VIDEO: Ice fishing igloos are protecting unhoused communities in OC from record-low temperatures

ABC 7 Los Angeles
March 4, 2023

Canvas ice fishing tents known as igloos are popping up throughout Orange County to help save the lives of members of the unhoused community during record-breaking cold weather.


Michael Sean Wright, the chief of field operations with the nonprofit Wound Walk, said the streak of record-breaking low temperatures blanketing Southern California’s mountains with snow and central OC with graupel poses a great threat to the homeless.

“They were so warm and easy to pop up,” Wright said of the tents. “The reality is that L.A. experiences more hypothermic incidents than New York because we’re not prepared for it.” This past Saturday, in Westminster, pods came just in time for more than two dozen people.

“We had patients presenting with extreme hypothermia, so we were able to stabilize. In that particular area, you’re gonna get 911 calls and PD calls. That night we didn’t have any,” Wright said. The number of people seeking shelter from the cold nearly doubled when the pods went to Anaheim this past Wednesday night. “There’s such a big gap in this healthcare for this population that only street medicine will be able to resolve,” said Antalique Tran, a street medicine technician. “We can’t do it from top down it has to be out in the field.”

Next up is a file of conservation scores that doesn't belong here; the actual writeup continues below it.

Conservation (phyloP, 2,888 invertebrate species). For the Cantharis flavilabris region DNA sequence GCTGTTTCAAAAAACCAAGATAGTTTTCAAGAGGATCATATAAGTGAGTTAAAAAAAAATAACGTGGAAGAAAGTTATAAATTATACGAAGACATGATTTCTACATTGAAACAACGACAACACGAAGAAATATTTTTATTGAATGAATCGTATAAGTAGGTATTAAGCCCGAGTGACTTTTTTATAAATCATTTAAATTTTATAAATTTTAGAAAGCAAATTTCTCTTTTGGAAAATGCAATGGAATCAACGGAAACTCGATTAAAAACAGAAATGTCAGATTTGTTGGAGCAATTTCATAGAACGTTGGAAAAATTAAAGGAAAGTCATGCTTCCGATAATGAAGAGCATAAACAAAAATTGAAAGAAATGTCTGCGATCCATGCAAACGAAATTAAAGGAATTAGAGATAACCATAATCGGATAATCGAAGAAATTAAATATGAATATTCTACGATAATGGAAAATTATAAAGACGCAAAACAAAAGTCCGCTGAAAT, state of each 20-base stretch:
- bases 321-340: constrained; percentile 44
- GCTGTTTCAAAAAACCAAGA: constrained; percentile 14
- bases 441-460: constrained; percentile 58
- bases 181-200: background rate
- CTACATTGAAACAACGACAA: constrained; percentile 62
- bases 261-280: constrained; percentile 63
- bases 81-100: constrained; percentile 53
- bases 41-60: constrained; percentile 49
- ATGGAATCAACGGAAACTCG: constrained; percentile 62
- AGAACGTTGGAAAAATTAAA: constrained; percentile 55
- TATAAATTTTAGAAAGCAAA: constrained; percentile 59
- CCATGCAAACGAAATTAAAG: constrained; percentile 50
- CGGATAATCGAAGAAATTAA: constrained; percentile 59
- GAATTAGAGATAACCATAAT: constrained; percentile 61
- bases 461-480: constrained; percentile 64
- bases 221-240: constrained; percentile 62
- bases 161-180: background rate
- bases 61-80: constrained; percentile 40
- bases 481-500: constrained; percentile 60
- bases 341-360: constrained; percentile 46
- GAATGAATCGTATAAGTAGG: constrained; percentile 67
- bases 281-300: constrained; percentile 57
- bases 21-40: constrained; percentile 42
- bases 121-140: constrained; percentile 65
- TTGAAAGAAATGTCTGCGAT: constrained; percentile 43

Wright said the igloos are designed to radiate heat to the center with very little electricity necessary, preventing parking lots from filling up with generators. Volunteers said they hoped a night out of the cold could change a life.

“When we get up in the morning, we can actually see a different person and that person feels so different that we’ll introduce the idea of, ‘Let’s chase this. Do you want to continue to feel good?'” Wright said. The nonprofit runs out of the Lestonnac Free Clinic of OC.

The clinic’s Executive Director, Edward Gerber, said the igloos were hard to come by in Southern California. The igloos currently in use had to be ordered from Michigan. As of Thursday, Wright said Wound Walk had enough igloos to shelter 65 people.

Anyone wanting to donate to the nonprofit to help them with their efforts can head to their website.

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